The Science of Forming


 

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Forming-Limit Curves Becoming More Important

By: Stuart Keeler

Sunday, March 1, 2015
 

For many decades the tensile test has been the prime source of sheetmetal mechanical-property and formability data. Yield and tensile strength and uniform and total elongation became familiar terms. Next came modulus of elasticity, workhardening exponent (n-value) and strain-rate sensitivity (m-value). While useful for certain applications, these properties are restricted to a strip of sheetmetal pulled in tension. Most metalforming is biaxial stretching in the plane of the sheet. Other forming can be in compression.

Fig. 1--The onset of the local neck (A) represents the failure limit for the stamping.
 Fig.1—The onset of the local neck (A) represents the failure limit for the stamping.
In the late 1950s, a research project was initiated to answer two questions:

• How does sheetmetal fail?

• Can the failure be predicted ahead of time?

To answer these questions, researchers built an 8-in.-dia. hemispherical punch and die to stretch a series of 10-in.-long test strips, 1 to 8 in. wide in 1-in. increments. They centered the strips, of varying material types, in the die and locked their ends by draw beads to stretch them into a hemispherical configuration. The specimens had a photo-printed circle-grid pattern to enable measurement of deformation strains.

Fig. 2--Local necking failure occurs prior to total elongation fracture
Fig. 2—Local necking failure occurs prior to total elongation fracture.
Unlike a standard tensile test, the series of test strips duplicated the range of biaxial deformation found in real-world stampings. The strips were stretched until researchers observed the onset of necking. If the test was stopped when one side of the specimen showed a faint neck, the “ghost” of a neck on the opposite side of the pole was measured for the strain value of the onset of the neck.

Fig. 1 shows the sequence of the necking. Ideally, strain state A was captured and measured. This is the start of a long neck in the sheetmetal called a local neck or through-thickness neck (B). It’s important because the material in the neck gets wider and thinner, causing the surrounding material to stop deforming—a key point in forming the sheetmetal.

The neck continues to thin by shear bands (C) until fracture occurs, representing total elongation in the tensile test. The speed of thinning depends on the material type and its microstructure. Inclusions, precipitates, grain boundaries and other features can accelerate early fracture. These tests generate the forming-limit curve (FLC).

Fig. 2 shows the onset of local necking on the traditional stress/strain curve. Necking occurs prior to the total elongation fracture. Attempting to detect this local neck from the tensile-test curve is not worthwhile because it only duplicates the first test sample of the FLC.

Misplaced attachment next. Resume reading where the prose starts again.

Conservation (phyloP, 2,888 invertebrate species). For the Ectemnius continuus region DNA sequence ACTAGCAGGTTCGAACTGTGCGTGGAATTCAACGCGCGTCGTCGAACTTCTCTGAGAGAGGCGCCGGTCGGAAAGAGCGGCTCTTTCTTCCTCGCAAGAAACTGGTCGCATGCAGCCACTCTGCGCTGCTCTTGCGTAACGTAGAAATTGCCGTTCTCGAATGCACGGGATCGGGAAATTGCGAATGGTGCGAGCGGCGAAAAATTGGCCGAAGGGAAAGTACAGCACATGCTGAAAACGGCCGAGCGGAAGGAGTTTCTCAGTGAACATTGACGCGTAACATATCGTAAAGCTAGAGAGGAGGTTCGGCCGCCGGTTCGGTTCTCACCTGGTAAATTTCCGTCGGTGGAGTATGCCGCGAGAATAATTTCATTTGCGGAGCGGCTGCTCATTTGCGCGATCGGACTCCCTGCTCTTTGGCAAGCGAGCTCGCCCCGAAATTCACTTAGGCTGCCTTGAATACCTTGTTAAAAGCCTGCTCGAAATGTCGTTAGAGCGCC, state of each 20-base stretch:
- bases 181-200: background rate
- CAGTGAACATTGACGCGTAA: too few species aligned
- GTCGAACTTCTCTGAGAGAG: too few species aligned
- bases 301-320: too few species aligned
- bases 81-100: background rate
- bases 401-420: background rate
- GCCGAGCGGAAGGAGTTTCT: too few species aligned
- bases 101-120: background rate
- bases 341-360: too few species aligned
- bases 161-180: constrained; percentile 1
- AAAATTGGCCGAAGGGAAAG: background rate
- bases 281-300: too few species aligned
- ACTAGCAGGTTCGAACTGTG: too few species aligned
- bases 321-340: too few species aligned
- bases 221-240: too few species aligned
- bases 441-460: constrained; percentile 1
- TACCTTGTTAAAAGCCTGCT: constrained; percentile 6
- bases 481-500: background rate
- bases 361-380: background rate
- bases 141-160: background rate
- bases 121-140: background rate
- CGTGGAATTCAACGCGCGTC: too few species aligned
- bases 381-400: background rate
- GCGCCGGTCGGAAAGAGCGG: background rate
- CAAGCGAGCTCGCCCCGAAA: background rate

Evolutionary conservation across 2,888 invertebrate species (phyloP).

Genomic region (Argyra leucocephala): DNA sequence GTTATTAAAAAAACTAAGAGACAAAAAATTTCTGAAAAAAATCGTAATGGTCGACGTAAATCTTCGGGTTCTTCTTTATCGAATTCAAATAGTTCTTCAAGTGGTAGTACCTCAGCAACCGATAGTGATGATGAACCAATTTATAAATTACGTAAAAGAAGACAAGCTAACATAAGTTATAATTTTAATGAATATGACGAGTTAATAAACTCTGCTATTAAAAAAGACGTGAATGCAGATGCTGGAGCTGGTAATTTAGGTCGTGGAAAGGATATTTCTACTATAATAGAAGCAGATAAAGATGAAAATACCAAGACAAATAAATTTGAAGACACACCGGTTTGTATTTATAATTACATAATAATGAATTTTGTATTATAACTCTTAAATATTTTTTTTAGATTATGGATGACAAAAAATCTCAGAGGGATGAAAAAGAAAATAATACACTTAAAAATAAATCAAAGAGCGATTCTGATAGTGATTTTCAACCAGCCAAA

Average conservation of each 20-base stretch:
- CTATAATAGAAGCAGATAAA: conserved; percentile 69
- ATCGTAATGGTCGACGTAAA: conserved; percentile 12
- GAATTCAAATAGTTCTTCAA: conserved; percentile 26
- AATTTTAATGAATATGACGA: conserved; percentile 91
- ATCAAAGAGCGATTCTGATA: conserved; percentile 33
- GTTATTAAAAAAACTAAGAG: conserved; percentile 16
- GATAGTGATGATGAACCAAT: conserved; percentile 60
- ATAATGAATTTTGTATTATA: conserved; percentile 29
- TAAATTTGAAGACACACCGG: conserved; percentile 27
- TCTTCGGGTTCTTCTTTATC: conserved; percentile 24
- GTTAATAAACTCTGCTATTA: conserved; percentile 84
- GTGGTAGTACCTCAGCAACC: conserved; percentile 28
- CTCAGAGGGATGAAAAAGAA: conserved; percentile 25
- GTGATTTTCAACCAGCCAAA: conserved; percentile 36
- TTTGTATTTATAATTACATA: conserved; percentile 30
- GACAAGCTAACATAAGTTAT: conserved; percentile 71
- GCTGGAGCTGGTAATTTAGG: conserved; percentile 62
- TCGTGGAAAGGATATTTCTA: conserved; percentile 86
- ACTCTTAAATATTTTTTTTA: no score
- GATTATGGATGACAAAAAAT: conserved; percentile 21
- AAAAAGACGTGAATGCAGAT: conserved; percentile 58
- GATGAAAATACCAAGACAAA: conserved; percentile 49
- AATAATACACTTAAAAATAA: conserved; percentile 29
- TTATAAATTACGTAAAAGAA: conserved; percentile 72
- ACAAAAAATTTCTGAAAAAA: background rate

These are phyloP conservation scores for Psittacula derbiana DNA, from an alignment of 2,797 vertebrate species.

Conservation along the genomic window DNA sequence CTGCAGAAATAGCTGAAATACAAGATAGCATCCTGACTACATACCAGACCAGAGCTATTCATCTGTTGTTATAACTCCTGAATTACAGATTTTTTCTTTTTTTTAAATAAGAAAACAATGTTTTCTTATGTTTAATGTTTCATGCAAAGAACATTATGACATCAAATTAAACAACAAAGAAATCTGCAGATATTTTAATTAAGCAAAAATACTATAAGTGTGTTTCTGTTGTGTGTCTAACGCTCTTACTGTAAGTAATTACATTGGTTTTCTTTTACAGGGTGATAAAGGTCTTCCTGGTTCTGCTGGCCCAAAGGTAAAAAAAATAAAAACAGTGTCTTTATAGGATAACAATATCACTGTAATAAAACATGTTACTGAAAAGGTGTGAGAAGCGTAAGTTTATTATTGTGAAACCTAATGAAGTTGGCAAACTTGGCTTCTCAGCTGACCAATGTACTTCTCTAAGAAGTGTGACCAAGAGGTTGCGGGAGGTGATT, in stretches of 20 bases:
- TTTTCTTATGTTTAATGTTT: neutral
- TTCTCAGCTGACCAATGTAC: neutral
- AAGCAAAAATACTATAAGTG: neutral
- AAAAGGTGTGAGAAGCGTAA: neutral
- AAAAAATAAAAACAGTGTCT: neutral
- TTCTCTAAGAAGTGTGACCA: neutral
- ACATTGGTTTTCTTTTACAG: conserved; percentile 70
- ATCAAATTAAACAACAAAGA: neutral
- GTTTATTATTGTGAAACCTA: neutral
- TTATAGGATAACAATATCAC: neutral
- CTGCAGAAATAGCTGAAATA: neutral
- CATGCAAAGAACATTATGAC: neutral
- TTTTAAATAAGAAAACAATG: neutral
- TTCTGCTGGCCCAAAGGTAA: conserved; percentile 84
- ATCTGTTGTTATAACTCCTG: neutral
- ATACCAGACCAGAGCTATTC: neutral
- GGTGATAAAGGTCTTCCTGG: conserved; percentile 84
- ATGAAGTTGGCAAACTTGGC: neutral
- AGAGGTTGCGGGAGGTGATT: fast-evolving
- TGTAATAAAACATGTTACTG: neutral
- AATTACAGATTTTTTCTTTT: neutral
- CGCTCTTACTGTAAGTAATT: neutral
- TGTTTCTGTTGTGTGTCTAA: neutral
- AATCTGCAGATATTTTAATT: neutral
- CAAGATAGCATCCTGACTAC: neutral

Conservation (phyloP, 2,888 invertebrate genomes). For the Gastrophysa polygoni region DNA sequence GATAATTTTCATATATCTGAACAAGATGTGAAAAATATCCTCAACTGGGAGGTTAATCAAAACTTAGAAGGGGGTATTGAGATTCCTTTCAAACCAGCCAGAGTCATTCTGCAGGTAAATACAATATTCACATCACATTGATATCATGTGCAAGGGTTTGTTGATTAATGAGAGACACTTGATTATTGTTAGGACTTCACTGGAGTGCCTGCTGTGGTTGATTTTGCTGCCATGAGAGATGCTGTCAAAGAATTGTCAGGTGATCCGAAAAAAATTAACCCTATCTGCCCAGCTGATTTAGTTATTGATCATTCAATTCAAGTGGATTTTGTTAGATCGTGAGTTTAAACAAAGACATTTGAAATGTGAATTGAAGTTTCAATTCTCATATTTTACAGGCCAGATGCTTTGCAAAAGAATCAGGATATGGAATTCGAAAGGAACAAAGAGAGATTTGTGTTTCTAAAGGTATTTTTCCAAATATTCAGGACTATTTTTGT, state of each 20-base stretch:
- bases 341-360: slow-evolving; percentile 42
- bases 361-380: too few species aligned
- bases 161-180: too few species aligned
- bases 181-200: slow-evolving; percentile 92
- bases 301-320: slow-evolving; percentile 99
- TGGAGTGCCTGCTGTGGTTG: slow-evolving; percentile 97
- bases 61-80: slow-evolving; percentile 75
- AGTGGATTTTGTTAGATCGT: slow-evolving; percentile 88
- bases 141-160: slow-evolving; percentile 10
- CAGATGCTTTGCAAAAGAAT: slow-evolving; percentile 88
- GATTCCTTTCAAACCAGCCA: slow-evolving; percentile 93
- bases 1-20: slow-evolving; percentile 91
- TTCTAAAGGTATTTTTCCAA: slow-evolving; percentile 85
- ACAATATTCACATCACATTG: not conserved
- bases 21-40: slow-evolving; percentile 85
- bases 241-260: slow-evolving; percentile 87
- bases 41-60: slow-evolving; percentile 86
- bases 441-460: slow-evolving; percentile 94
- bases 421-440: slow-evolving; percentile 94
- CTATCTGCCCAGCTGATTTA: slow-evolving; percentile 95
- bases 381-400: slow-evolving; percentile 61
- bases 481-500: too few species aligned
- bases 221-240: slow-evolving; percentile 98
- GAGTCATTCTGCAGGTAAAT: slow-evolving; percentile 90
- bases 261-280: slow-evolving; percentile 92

Fig. 3—Any circle grid with a combination major/minor strain above the FLC is a potential failure.
Fig. 3—Any circle grid with a combination major/minor strain above the FLC is a potential failure. Just over the limit is a five-percent chance of failure. Moving up the major strain direction increases the percent failure.
The upper curve of the graph in Fig. 3 is the FLC. We obtain its data points from the test strips with deformed circle grids. The final curve is a summation of numerous tests. Any stamping with a major/minor strain combination above the curve is subject to failure. Increasing the data point distance above the curve indicates a greater percentage of failure.

The forming-limit diagram (FLD) contains the FLC, the yellow marginal warning zone, the green safe zone and data points from the stamping being studied. After many years of testing, the results show that for many steel types the curve moves up and down the vertical axis depending on the value of FLC0. For low-carbon steel, we obtain FLC0 from an equation containing the sheet thickness and n-value from the tensile test. Why the n-value? Increasing n-value increases the amount of workhardening that delays the onset of the local neck. This allows the FLC to be determined for a given steel sample without conducting the hemisphere-dome tests.

Circle-grid analysis still finds use during die tryout and buyoff, troubleshooting and other studies in press shops around the world. FLCs represent the forming limits for virtual forming analyses (computerized die design and tryout). Virtual forming is constantly growing as industries move to higher strength steels and advanced high-strength steels. Part consolidation, tighter dimensional specs, drastically reduced die-tryout time and cost, loss of tool and die experts, light-weighting and other demands make virtual forming a standard procedure for many stampings. Having FLCs based on an equation with sheet thickness and n-value is the ideal match for virtual forming. MF

 

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